Government

Community Support Key to YARS’ Future, Leaders Say

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VIENNA TOWNSHIP, Ohio – In early August, Lt. Gen. Maryanne Miller visited Youngstown Air Reserve Base. During her tour, the leader of the Air Force Reserve saw the equipment the airmen of the 910th Airlift Wing use on aerial spray missions and the impact the station has on the Mahoning Valley.

“She learned what we all know: that this is a great facility with a lot of great airmen,” said Col. Daniel Sarachene, commander of the 910th Airlift Wing. “When people come here, they’re totally floored. We have to keep getting the word out to these decision-makers. … They see the community support. They see the relevance and the ability we have.”

Sarachene spoke Thursday morning at the annual meeting of the Eastern Ohio Military Affairs Commission. Created by the Youngstown Warren Regional Chamber in 2015, the commission joins base, business, community and political leaders to advocate for the base.

The most important thing in ensuring the future success of YARS is community engagement, the speakers agreed. Speaking at the meeting were Sarachene, U.S. Rep. Tim Ryan, Sen. Bill Johnson, Sen. Rob Portman and Vito Abruzzino, executive director of the commission.

“We have to be vigilant. Everyone is trying to make a dollar go further,” Portman said. “The Department of Defense is trying to save money so they can put as much money into what they consider the priorities. We have to make sure this base is viewed as one of those priorities.”

In addition to Youngstown Air Reserve Station, the commission also represents Camp Ravenna in Portage County. The station there is a contender for the military’s eastern missile defense system. Construction of a site for the system would cost upward of $3.5 billion, according to the Congressional Budget Office. Ravenna is being considered alongside three other sites. A fourth potential site was dropped from consideration in 2013

“It fell out for one reason: the community. The community wasn’t supportive. We have to be close to the community and let them understand what the opportunities are,” he said. “The fact is there’s a consensus in this community that it’s really important.”

Added Tim Ryan, D-13 Ohio, “You never know when there’s going to be another [round of Base Realignment and Closing] and analysis of which base is contributing what. We need to stay united as a community because that’s always a major part of the analysis. Having the community support in Trumbull County and the Mahoning Valley is critical.”

Since coming on as commander of the 910th in February, Sarachene has made brining Air Force Reserve leaders to the base. In addition to having the highest-ranking member of the Air Force Reserve visit, the base also hosted the Ohio Aerospace & Technology Commission during the Thunder over the Valley Air Show in June.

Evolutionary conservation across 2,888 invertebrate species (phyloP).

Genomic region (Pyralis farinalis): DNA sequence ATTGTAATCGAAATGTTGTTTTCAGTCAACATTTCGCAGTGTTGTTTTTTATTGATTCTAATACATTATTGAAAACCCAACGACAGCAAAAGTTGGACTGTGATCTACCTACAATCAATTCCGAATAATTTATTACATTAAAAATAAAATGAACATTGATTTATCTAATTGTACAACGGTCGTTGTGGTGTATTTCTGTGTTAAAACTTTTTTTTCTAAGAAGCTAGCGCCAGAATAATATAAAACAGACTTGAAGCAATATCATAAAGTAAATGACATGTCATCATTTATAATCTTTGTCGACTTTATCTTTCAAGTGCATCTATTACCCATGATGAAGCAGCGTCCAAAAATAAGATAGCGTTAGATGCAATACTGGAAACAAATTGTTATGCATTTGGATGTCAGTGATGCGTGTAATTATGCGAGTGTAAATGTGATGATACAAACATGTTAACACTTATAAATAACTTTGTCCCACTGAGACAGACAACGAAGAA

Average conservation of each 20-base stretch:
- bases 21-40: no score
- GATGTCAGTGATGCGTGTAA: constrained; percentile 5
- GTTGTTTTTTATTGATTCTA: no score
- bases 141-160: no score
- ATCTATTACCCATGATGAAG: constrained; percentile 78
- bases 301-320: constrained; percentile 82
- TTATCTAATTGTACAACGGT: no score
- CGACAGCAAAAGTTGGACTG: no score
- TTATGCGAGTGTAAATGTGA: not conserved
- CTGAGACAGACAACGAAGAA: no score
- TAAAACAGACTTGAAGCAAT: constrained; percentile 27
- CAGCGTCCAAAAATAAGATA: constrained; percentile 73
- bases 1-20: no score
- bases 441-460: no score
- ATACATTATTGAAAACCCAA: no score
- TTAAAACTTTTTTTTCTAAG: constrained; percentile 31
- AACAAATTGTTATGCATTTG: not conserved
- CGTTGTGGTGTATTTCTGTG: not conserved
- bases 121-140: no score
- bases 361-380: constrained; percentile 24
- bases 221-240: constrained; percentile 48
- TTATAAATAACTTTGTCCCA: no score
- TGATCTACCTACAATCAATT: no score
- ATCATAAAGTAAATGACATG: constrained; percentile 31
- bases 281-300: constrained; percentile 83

“It’s another effort to get all the interested parties in Ohio lined up in case of a BRAC. It’s a reduction, but there’s also the opportunity to add on,” Sarachene said. “Perhaps we could take on another mission, which would be beneficial not only for national defense but also for the community.”

Part of the job the Eastern Ohio Military Affairs Commission is doing is working with the community to explain the impact of the installations here in the Valley, across the country and overseas. Abroad, the airmen of the 910th have trained members of the Afghani air force and airdropped supplies to refugees fleeing the Islamic State.

In the U.S., the wing conducts spray missions to kill invasive plants and disease-carrying insects at a dozen military bases and in the wake of natural disasters like Hurricane Katrina.

Locally, those stationed at the base host toy drives around the holidays, blood drives throughout the year and work closely with area chapters of the Reserve Officer Training Corps, or ROTC. Beyond that, most of the reservists at YARS are from northeastern Ohio and work in the Valley.

“The location isn’t technically in my district, but I represent parts of the Mahoning Valley and a lot of folks who work here are my constituents,” said Johnson, R-6 Ohio. “I believe strongly in the value of Youngstown Air Reserve base where national security is concerned.”

And since the creation of the commission, Abruzzino says, the impact of the base is being spread. His evidence: the new firing range recently installed at the base, the forthcoming addition of a new gate for commercial trucks, a new spray system for the base’s C-130s and interest from groups like the Greater Cleveland Partnership and the Portage County Development Board.

“Two or three years ago, this stuff just wasn’t happening,” Abruzzino said. “It’s not by chance that these things have come to fruition. We’ve been pushing this agenda hard in Columbus and in D.C.”

Pictured: Vito Abruzzino, executive director of the Eastern Ohio Military Affairs Commission, says base improvements are the result of advocacy from community leaders and the commission.

Published by The Business Journal, Youngstown, Ohio.